Good Idea. Lapped iron piston engines need all castor oil for a good seal and lube. They will act like they are leaning out when they run for a while if using synthetic fuel.
    Glow Head Brotherhood #15

  4. #2779
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    RE: Club FOX!

    NIB Eagle IV 60 showed up today. Motor would not turn over due to storage for a LONG time. Still had the acceptance tag on the prop shaft, so assume the goop was from their test runs.

    Popped the top and cylinder off and worked in some air tool oil to loosen everything up and freed up the ring. Smooth as silk now and along with the Perry carb it has one of the new head buttons installed.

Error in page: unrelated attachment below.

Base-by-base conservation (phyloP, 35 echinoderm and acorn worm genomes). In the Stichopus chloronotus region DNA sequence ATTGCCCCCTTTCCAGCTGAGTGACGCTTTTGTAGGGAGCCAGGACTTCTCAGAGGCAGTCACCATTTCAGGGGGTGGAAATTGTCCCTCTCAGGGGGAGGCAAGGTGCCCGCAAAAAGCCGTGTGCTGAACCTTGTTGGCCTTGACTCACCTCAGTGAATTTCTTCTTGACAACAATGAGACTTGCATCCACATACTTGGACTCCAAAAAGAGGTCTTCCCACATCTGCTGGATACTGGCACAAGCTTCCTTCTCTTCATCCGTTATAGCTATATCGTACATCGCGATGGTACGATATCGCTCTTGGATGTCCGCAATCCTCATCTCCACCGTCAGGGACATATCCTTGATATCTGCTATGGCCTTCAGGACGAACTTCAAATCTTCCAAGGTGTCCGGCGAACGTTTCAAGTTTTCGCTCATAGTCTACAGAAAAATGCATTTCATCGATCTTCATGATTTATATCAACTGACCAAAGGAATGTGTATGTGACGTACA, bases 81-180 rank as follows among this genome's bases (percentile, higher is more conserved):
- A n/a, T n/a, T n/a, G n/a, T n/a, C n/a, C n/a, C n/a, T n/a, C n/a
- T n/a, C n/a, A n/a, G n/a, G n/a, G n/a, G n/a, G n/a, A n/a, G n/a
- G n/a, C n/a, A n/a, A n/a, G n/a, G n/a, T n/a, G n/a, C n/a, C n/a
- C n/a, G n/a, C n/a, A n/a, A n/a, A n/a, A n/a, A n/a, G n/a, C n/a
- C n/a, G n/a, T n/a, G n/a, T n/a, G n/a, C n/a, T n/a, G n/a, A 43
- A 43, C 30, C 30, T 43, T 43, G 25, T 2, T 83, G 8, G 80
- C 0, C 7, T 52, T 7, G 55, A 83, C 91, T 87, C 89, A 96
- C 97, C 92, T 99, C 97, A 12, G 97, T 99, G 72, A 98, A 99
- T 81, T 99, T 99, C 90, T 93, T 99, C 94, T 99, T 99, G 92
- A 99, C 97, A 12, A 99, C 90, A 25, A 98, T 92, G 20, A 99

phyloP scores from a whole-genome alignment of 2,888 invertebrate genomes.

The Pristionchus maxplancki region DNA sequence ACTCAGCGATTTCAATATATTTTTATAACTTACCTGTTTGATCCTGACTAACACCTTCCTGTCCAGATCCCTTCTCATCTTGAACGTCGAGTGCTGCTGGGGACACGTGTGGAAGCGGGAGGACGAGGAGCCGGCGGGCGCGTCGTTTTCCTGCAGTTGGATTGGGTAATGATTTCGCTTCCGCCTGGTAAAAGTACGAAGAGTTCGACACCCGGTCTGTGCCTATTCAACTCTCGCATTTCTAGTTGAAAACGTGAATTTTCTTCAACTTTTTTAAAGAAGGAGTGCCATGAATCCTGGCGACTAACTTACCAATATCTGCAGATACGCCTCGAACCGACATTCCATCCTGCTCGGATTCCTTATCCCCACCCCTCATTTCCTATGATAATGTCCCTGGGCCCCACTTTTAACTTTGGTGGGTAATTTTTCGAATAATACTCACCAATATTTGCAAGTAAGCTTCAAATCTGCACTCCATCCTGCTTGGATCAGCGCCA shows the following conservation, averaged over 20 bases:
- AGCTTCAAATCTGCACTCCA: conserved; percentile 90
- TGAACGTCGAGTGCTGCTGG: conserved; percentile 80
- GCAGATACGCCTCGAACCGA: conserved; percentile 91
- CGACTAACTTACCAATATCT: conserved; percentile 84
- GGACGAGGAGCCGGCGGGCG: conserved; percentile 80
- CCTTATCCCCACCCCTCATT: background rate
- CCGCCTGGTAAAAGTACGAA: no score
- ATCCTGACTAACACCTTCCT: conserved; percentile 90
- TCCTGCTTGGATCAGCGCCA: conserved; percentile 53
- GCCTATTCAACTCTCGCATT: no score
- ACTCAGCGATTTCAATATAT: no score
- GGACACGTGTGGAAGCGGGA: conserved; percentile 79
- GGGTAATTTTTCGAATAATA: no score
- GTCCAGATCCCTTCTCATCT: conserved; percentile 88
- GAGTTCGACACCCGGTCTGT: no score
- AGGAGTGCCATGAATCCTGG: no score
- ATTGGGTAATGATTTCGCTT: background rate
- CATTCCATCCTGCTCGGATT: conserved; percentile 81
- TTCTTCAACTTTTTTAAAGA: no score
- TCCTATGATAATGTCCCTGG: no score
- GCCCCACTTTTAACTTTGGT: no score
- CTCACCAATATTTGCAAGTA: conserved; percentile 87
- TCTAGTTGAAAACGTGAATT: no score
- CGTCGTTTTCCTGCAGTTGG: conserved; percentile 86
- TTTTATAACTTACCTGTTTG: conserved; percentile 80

Some other projects on the build table right now, but I will get to mounting and firing this one up as soon as possible.

    Should be looking to send the first motor back to Fox soon. Still waiting for a reply on how much they want included.
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  5. #2780

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    RE: Club FOX!

    I have acquired a FOX .35 Stunt engine.

    It is in good shape but needs a Needle Valve Assembly. Any suggestions of a good place to pick one up?

    Are there after market assemblies that may be better?

    No idea how old it is, but it has great compression, no doubt from being fed correct fuel. I also seems the muffler is held on with an ENYA clamp brace.

    For nostalgia ... I also include some pages from a 1962 FOX product manual I was given. It is almost "as new".
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    RE: Club FOX!

    You can get parts for it from Fox Manufacturing directly. Fox has made the .35's for like a jillion years now, so parts are easy to get for most of the engines, even when years old.
    They have a new needle valve assembly too.
    http://www.foxmanufacturing.com/inde...oducts_id=1508